The decision of July 23
of the United States Court of Appeals for the Federal Circuit
in State Street Bank & Trust Company v. Signature Financial Group, Inc.
, 149 F.3d 1368
(Fed. Cir. 1998), 47 USPQ2d 1596, often called simply State Street decision
or State Street Bank decision
, was an important court decision concerning United States patent
law and more particularly the patentability of so-called business methods
. Basically, since this decision, an invention
is considered eligible for protection by a patent in the United States if it involves some practical application and "it produces a useful
, concrete and tangible result."
On March 9, 1993, Signature Financial Group, Inc. was granted entitled "Data Processing System for Hub and Spoke Financial Services Configuration". The "spokes" were mutual funds that pool their assets in a central "hub". That the invention described and claimed in the patent constituted protectable subject matter was affirmed by Court of Appeals for the Federal Circuit in July 1998.
The court held that
- "(...) the transformation of data, representing discrete dollar amounts, by a machine through a series of mathematical calculations into a final share price, constitutes a practical application of a mathematical algorithm, formula, or calculation, because it produces 'a useful, concrete and tangible result' -- a final share price momentarily fixed for recording and reporting purposes and even accepted and relied upon by regulatory authorities and in subsequent trades."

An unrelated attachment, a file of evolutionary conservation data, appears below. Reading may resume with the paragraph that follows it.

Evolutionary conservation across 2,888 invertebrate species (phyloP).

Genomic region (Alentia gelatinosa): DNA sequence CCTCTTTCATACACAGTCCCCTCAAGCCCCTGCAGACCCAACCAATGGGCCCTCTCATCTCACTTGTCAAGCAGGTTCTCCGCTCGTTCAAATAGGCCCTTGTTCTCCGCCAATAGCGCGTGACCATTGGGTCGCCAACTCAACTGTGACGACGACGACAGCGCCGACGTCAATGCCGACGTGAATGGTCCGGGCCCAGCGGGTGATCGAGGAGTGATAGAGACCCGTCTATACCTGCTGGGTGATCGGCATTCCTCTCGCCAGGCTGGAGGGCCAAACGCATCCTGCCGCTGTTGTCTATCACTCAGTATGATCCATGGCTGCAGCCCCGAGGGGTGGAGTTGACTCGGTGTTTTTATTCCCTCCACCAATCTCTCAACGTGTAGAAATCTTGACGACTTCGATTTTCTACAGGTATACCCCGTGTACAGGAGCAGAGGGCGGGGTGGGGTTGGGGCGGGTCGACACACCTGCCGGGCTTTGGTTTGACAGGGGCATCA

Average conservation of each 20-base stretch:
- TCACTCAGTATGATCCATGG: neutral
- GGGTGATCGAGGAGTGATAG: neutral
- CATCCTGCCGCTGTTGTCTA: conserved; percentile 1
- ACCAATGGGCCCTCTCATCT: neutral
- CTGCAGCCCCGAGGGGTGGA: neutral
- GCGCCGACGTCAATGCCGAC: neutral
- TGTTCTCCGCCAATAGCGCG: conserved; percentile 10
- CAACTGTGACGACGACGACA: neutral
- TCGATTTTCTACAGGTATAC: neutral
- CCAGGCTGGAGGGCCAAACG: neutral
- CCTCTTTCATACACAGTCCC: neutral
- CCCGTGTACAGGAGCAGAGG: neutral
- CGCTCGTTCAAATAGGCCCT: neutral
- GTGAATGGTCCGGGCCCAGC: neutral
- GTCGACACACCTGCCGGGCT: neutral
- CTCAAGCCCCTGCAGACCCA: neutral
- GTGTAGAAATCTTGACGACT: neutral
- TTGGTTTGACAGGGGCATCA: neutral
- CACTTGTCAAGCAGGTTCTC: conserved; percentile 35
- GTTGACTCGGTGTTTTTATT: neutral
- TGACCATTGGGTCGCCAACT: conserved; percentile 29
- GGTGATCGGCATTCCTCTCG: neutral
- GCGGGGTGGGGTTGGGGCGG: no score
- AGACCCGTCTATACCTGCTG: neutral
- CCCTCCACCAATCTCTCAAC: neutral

This is considered by many to be significant because previously "methods of doing business" had been widely speculated to be an excluded class of patentable subject matter, although some point out that the issue was never directly addressed by the courts until the State Street decision.
The Federal Circuit in this opinion observed that
- The business method exception has never been invoked by this court, or the CCPA, to deem an invention unpatentable. Application of this particular exception has always been preceded by a ruling based on some clearer concept of Title 35 or, more commonly, application of the abstract idea exception based on finding a mathematical algorithm. Illustrative is the CCPA's analysis in In re Howard, 394 F.2d 869, 157 USPQ 615 (CCPA 1968), wherein the court affirmed the Board of Appeals' rejection of the claims for lack of novelty and found it unnecessary to reach the Board's section 101 ground that a method of doing business is "inherently unpatentable." Id. at 872, 157 USPQ at 617
The Federal Circuit found it unnecessary to carve out a new exception to the principle that "anything under the sun made by man is patentable" (a phrase from the U.S. Supreme Court ruling in the Chakrabarty decision based on a 1952 report from the Congress). Accordingly, that principle is equally applicable to any business method that produces a useful, concrete and tangible result.
According to many, this ruling has been a major impetus behind the recent boom in software and business method patents. Others argue that the boom started much earlier, i.e., in the early 1990s. Regardless, some commentators see the boom as harmful and others as beneficial.